People who follow SETI, the Search for Extra-Terrestrial Intelligence, likely know about the Drake equation. It was the brainchild of one of the founding fathers of SETI, Frank Drake. In order to estimate the probable number of other intelligent civilizations in the galaxy, he wrote his famous equation as the product of a series of factors, such as the number of stars, those with planets in the habitable zone, those on which life emerges, the fraction of those who evolve intelligent life, and the lifetime of a communicating civilization.
An equation is only as useful as its inputs. Almost every variable in the Drake equation is pure guesswork. Consequently, you get optimistic or pessimistic answers depending on your assumptions. This led origin-of-life champion Stanley Miller to quip in his book The Origins of Life on the Earth, after showing a table with conservative estimates from Harlow Shapley and optimistic estimates by Drake and Sagan, “Also included in the table is space for the reader to put in his own numbers. These can be considered as reliable as the other two estimates” (p. 214).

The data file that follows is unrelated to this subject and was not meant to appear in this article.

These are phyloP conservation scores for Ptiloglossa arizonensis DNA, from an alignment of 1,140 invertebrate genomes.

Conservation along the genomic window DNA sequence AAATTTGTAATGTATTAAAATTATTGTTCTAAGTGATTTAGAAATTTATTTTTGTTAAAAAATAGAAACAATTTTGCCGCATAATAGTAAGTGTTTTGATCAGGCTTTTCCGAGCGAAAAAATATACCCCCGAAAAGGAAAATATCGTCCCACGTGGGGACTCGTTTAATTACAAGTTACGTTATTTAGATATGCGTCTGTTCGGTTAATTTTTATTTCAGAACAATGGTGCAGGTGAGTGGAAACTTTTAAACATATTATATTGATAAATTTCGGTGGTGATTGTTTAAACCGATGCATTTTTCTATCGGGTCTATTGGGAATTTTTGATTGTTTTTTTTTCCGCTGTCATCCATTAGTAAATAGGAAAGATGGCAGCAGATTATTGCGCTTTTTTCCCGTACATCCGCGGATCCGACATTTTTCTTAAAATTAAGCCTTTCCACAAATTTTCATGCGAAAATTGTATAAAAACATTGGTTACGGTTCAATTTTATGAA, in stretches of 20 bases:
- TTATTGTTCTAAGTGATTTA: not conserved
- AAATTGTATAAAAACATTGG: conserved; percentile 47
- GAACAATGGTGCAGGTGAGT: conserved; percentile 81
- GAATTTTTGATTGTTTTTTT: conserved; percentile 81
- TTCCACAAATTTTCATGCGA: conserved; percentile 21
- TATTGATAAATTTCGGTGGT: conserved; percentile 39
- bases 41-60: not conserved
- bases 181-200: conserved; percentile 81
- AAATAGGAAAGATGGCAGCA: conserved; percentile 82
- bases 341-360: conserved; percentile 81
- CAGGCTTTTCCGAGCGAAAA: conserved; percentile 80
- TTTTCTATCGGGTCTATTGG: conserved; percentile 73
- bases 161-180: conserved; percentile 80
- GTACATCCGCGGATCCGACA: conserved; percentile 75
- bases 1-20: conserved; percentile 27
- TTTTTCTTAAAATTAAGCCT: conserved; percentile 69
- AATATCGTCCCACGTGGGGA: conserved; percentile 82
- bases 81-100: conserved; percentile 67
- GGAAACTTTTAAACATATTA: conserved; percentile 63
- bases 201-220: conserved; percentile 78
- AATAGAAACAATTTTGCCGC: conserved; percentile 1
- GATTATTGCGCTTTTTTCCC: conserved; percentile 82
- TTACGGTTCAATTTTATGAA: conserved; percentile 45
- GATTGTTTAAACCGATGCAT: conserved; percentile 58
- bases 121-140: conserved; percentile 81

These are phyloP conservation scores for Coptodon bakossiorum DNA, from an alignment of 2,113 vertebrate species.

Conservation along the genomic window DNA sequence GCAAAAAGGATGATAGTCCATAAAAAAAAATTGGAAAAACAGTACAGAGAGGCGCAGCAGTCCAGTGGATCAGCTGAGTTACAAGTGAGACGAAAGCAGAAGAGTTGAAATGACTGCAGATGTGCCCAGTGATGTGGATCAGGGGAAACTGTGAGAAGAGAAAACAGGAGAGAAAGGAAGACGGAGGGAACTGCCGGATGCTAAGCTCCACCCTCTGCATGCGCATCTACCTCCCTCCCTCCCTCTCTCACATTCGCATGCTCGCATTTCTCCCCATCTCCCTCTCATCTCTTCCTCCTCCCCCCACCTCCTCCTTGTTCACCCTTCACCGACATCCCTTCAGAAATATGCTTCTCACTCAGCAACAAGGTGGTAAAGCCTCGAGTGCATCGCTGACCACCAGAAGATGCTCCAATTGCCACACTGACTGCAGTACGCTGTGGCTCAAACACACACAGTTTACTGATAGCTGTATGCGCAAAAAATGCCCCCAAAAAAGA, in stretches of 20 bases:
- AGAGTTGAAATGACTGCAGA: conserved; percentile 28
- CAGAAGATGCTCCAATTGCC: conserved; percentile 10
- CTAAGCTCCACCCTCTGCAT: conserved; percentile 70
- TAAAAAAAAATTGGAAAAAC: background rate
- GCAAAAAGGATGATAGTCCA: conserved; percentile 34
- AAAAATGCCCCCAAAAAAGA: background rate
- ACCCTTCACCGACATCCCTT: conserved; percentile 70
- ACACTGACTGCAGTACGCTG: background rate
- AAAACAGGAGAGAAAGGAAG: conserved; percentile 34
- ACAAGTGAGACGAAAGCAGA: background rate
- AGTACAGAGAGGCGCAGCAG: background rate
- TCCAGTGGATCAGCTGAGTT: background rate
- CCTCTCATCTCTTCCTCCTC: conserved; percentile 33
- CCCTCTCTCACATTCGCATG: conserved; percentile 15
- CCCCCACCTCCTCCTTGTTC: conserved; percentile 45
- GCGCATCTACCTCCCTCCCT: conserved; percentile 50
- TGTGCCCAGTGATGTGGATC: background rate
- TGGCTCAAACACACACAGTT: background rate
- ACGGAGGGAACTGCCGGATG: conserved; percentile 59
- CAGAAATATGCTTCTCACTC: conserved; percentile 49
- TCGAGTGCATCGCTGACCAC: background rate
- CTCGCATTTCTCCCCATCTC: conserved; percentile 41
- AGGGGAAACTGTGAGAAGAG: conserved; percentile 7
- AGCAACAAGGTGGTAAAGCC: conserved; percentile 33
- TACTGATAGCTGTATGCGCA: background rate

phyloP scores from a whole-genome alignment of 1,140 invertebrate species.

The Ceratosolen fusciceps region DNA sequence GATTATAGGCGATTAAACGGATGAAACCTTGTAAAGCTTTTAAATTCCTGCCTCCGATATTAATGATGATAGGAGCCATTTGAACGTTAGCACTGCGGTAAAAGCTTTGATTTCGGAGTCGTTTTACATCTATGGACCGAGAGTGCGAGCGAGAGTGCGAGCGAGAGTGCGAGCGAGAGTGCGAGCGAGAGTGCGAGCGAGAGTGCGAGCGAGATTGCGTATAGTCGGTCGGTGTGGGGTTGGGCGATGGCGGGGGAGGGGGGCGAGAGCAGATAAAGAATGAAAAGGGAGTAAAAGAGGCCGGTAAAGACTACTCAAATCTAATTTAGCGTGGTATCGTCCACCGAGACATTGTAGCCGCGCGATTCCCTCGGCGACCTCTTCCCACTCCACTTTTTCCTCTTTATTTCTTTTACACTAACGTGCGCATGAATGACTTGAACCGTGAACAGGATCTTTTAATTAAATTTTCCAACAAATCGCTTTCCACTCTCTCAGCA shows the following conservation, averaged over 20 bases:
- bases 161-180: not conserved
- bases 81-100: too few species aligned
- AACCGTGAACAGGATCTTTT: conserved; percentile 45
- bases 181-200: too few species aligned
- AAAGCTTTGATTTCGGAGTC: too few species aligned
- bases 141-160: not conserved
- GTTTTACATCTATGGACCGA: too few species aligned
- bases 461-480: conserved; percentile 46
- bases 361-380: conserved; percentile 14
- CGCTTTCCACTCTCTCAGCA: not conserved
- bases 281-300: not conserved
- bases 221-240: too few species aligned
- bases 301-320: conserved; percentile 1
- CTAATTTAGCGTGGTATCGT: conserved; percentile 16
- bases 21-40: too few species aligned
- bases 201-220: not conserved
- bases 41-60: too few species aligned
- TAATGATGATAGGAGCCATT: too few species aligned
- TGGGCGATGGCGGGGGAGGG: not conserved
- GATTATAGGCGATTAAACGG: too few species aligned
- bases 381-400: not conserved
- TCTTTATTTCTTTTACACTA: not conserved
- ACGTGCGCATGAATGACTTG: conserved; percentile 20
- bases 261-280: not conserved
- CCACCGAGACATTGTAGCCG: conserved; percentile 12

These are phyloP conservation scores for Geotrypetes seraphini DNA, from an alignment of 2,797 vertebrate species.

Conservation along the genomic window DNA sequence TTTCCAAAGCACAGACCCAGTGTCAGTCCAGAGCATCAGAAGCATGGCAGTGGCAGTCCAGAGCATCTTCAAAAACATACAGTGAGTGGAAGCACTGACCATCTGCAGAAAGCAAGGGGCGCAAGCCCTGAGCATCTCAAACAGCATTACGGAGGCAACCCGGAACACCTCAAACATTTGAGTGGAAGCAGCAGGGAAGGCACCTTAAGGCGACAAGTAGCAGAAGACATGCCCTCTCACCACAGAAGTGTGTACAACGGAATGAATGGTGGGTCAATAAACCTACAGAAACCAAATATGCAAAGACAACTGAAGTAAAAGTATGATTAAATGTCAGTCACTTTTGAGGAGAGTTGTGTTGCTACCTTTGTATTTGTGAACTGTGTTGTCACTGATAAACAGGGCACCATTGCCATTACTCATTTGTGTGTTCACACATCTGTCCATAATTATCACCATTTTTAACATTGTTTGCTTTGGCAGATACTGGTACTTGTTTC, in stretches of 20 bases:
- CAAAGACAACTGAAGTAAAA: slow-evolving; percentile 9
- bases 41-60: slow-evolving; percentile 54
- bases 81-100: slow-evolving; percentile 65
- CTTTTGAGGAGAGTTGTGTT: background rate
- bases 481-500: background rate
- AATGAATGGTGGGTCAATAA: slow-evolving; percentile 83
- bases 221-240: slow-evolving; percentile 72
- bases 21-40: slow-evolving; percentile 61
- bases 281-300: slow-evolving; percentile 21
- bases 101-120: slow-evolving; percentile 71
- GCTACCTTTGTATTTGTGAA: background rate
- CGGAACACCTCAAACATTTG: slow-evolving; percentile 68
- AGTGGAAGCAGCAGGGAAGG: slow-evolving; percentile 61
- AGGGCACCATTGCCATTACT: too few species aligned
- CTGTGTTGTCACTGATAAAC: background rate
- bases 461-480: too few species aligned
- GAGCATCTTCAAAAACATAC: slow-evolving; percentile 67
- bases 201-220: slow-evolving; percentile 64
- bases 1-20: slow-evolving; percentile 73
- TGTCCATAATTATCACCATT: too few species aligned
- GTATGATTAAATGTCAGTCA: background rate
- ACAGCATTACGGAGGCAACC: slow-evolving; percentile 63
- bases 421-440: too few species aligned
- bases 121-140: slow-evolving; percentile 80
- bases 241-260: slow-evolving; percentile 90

Is there any value in such an exercise, when the answers can vary over many orders of magnitude? Perhaps. At least the equation drew attention to minimum requirements for intelligent life. It could be argued that Drake did not take into account all the requirements, but the eight factors he did include allowed other SETI researchers to go to work constraining this or that variable. The bottom line is still ignorance, but a more sophisticated ignorance.
The OoL Frequency Equation
In the tradition of Drake, Caleb Scharf from the Columbia Astrobiology Center and Leroy Cronin of Glasgow University decided to hone in on the “entry point” for speculations about SETI, the origin of life (OoL). They explain their purpose in their paper in the Proceedings of the National Academy of Sciences: